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Posted 22 May 2013 - 08:07 AM

Isn't wc for natural gas?
PSI of 1/2 pound is very low for propane. Are you certain Marc said they could be used for propane?
There is a difference between orifices for propane and natural gas. They are not the same thing.

Marcia

#29 neilestrick

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Posted 22 May 2013 - 09:34 AM

Orrifice as given to me : .161 dia ( Via micrometer) According to chart (Ward) Approx. 181,000 btu.

I'm assuming powered is more efficient but not sure if that works into formula.

Not sure on kiln size yet, waiting to pick up more (free ) bricks, and furniture. Can we use 20 cu feet for discussion sake.

Ill need 320,000 to 400,000 btu per hour. For hard brick kiln, 20 cubic feet

Ward site states that power burners are designed to run on low pressures, 14"wc or 1/2 psi.

Also ill be using propane.

Neil, not sure what you're. Asking for when you mentioned pipe size.?


The size of the pipe delivering the gas. My gas kiln used about 800,000 btu's. A standar household gas line, 3/4 inch pipe, can't deliver deliver a large enough volume of gas to keep up with that, so I put in a 2" line.

14" WC, while low pressure, is double standard household pressure. If you plan on running natural gas, you'll have to have the pressure increased, which the gas company may or may not be willing to do at a home.
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#30 Lockley

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Posted 22 May 2013 - 10:12 AM

For the most helpful information on burner systems for Kiln's You will want to contact:

www.wardburner.com


They are very helpful and able to supply safe systems for any size kiln with integrated control.
Dimmer switches need not apply!


Lockley


#31 Biglou13

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Posted 22 May 2013 - 07:29 PM

Picture of components

Blower with tube ( yeah yeah siding needs some pressure washing, it's a rental....)
Gas orifice ( ok if it looks like hole drilled in some pipe it's because it is) (was designed to be dropped in hole on blower assembly)
And pilot

Notes
Propane
Approx 180000 btu with this orifice. Goal is 240 000 btu.


Needs

Plumbing the gas? (To blower, to propane tanks)
Selecting and assembling (plumbing) and wiring) basso valve, pilot system, (attached to copper tubing)

Ps I have 2 of everything came from retired 2 blower system. I planning on making a single . Also a couple of broke pressure dials.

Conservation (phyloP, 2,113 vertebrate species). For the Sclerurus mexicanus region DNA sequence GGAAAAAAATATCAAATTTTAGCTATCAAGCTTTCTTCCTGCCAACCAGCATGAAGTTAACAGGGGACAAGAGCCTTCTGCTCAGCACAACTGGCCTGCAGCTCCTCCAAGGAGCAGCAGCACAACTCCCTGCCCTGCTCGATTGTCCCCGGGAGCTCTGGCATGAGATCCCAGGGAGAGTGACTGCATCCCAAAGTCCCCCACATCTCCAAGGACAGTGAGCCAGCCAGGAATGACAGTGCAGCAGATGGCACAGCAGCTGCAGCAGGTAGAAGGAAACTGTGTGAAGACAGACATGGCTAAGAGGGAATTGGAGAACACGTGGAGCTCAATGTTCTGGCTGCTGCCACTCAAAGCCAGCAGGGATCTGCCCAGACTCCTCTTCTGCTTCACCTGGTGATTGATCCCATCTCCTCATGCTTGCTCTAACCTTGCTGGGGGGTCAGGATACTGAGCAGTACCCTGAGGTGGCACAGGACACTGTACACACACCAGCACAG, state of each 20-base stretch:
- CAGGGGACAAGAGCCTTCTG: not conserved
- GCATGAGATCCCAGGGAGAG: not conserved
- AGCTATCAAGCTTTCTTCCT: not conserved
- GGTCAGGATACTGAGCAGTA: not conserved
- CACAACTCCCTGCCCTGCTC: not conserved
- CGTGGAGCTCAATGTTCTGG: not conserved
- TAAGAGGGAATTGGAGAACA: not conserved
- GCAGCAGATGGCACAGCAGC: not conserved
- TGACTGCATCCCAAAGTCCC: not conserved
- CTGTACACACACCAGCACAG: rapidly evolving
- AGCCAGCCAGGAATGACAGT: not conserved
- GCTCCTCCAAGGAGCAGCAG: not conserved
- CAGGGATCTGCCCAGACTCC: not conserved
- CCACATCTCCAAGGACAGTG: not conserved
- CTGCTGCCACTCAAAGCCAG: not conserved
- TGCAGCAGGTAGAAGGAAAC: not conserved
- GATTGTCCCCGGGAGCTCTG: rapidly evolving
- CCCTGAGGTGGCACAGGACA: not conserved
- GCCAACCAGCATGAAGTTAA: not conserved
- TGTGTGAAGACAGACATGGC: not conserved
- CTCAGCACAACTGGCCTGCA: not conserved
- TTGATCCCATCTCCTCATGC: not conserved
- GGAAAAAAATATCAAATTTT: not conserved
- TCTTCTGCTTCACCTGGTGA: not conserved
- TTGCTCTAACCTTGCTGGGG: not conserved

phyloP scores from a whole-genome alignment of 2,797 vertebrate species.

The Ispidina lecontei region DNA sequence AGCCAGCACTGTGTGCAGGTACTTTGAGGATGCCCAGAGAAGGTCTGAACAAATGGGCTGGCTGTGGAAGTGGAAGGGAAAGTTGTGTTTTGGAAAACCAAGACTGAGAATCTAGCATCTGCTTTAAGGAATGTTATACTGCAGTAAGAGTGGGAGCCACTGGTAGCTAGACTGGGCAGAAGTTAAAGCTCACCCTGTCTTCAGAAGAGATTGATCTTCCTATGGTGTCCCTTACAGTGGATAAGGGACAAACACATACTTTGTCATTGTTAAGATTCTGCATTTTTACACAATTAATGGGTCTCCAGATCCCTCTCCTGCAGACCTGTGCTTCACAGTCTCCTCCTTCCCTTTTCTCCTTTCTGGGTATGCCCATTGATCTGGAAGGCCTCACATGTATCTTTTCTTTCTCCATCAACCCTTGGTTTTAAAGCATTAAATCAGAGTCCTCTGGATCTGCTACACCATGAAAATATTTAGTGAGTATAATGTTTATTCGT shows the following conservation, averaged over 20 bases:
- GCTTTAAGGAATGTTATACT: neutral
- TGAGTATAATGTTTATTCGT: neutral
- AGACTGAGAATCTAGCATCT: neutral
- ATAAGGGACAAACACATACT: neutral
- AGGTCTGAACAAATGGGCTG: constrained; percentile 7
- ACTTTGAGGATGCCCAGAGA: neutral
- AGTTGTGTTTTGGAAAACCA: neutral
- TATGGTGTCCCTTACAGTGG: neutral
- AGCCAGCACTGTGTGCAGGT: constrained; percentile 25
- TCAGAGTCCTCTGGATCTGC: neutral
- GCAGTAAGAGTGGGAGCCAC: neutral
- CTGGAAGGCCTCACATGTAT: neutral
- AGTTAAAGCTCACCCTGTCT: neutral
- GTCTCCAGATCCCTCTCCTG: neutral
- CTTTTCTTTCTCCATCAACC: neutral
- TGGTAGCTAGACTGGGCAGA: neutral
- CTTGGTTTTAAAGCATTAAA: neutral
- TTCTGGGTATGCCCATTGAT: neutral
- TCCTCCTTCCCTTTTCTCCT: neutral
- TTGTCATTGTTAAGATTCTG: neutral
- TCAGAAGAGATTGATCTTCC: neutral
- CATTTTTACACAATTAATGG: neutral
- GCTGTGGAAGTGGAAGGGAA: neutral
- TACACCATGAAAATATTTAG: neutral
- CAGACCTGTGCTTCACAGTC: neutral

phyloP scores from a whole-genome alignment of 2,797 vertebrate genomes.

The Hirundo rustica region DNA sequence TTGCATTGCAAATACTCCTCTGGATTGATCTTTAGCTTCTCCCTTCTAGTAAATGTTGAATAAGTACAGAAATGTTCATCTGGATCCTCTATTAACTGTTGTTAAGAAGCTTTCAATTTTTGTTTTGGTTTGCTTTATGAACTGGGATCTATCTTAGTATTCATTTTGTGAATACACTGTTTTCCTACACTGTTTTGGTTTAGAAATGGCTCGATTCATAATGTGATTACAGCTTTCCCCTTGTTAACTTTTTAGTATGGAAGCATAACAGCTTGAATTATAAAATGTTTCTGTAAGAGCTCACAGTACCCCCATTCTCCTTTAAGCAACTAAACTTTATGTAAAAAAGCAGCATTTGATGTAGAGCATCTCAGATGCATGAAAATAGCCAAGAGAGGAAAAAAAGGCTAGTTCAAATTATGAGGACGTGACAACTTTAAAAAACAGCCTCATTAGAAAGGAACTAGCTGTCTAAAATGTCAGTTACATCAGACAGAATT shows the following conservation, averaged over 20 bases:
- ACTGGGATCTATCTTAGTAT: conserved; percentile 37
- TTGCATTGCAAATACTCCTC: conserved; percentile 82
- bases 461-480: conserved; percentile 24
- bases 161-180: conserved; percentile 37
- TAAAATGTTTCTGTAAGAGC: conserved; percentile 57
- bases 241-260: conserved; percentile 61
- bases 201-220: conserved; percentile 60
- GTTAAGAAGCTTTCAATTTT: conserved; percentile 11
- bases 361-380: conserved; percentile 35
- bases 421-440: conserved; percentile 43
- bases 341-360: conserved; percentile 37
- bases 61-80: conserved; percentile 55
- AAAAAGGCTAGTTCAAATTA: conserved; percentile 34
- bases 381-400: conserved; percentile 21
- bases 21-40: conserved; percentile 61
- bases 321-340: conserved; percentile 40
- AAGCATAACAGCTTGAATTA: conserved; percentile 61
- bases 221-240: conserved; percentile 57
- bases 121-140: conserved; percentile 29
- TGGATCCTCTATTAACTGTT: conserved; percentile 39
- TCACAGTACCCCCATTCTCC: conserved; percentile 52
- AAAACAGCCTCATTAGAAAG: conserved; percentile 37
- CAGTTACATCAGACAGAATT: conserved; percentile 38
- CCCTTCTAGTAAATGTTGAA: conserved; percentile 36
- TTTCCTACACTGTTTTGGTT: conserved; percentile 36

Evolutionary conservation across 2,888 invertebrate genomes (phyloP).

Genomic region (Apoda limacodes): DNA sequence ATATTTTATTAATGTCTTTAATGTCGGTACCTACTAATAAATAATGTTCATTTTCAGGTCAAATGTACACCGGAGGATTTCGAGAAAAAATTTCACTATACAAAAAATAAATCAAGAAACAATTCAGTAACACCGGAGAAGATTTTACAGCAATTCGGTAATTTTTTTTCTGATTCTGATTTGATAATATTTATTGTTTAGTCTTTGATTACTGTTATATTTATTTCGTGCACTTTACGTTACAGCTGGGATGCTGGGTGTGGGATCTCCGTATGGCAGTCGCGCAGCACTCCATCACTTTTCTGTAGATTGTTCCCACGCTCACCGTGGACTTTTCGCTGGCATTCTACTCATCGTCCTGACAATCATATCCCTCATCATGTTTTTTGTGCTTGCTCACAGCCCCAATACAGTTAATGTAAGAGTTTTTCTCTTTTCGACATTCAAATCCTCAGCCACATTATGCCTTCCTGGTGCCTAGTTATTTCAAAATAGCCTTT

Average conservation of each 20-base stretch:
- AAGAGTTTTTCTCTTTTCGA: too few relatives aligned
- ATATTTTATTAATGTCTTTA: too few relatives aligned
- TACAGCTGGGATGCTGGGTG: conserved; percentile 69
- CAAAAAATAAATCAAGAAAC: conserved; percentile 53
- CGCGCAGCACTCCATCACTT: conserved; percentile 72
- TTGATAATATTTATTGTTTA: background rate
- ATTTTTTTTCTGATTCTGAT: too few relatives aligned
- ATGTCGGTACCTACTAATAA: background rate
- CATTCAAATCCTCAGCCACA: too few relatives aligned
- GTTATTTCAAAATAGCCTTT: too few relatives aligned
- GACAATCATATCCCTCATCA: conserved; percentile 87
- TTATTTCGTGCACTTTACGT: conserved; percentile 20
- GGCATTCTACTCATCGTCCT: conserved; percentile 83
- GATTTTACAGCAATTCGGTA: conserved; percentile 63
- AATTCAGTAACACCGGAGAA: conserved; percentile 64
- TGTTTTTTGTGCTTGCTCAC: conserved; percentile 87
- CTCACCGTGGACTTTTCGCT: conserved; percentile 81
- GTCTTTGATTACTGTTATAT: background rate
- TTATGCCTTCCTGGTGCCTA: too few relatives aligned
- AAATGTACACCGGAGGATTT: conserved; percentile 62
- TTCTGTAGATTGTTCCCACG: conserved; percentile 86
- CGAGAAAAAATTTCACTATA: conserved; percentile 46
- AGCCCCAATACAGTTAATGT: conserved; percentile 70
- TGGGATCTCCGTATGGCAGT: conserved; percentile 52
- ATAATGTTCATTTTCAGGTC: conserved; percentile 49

Lockley. I'm well aware of ward. I've been doing a lot of studying on his site. But am waiting till I'm closer to purchase before contacting him. Plus I don't want to get charged consult fee yet

Attached Files


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#32 Biglou13

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Posted 22 May 2013 - 07:43 PM

Isn't wc for natural gas?
PSI of 1/2 pound is very low for propane. Are you certain Marc said they could be used for propane?
There is a difference between orifices for propane and natural gas. They are not the same thing.

Marcia


I'm going on info from here (first paragraph last sentence)

Not sure of details behind calculating btu. From orrifice size....

Great link information dense reading

But since forced air is more efficient does btu increase for forced Air???
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#33 neilestrick

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Posted 23 May 2013 - 10:53 AM

You cannot (should not) change the size of the orifice of a venturi burner. As the gas goes through, it pulls the air through. If the orifice size is changed, the air to gas mixture gets all messed up. So you just buy whatever size (BTU) venturi you need. They are typically not as powerful as power burners, so you generally need more. Power burners can be made to just about any size (BTU), so they're greatest benefit is that you can usually just use two. Power burner kilns also don't need a tall stack/chimney, since you don't rely on secondary air (draft) to aid in the combustion.
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#34 Biglou13

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Posted 23 May 2013 - 12:44 PM

You cannot (should not) change the size of the orifice of a venturi burner. As the gas goes through, it pulls the air through. If the orifice size is changed, the air to gas mixture gets all messed up. So you just buy whatever size (BTU) venturi you need. They are typically not as powerful as power burners, so you generally need more. Power burners can be made to just about any size (BTU), so they're greatest benefit is that you can usually just use two. Power burner kilns also don't need a tall stack/chimney, since you don't rely on secondary air (draft) to aid in the combustion.


Thanks for reply.

To clarify question.

I will be building forced air burner. I will be using propane.

The propane orfice burner charts (http://www.hvacredu....acity Chart.pdf). given a btu rating for propane, and natural gas, With natural gas it has different ratings as pressure goes up for given orifice. For propane it has one rating/ orifice size.

For propane does btu increase with more fuel (increasing flow of gas)?
Are these charts propane data based on venturi systems?
Since forced air is more efficient, than Venturi, does using forced air for given orifice increase btu output?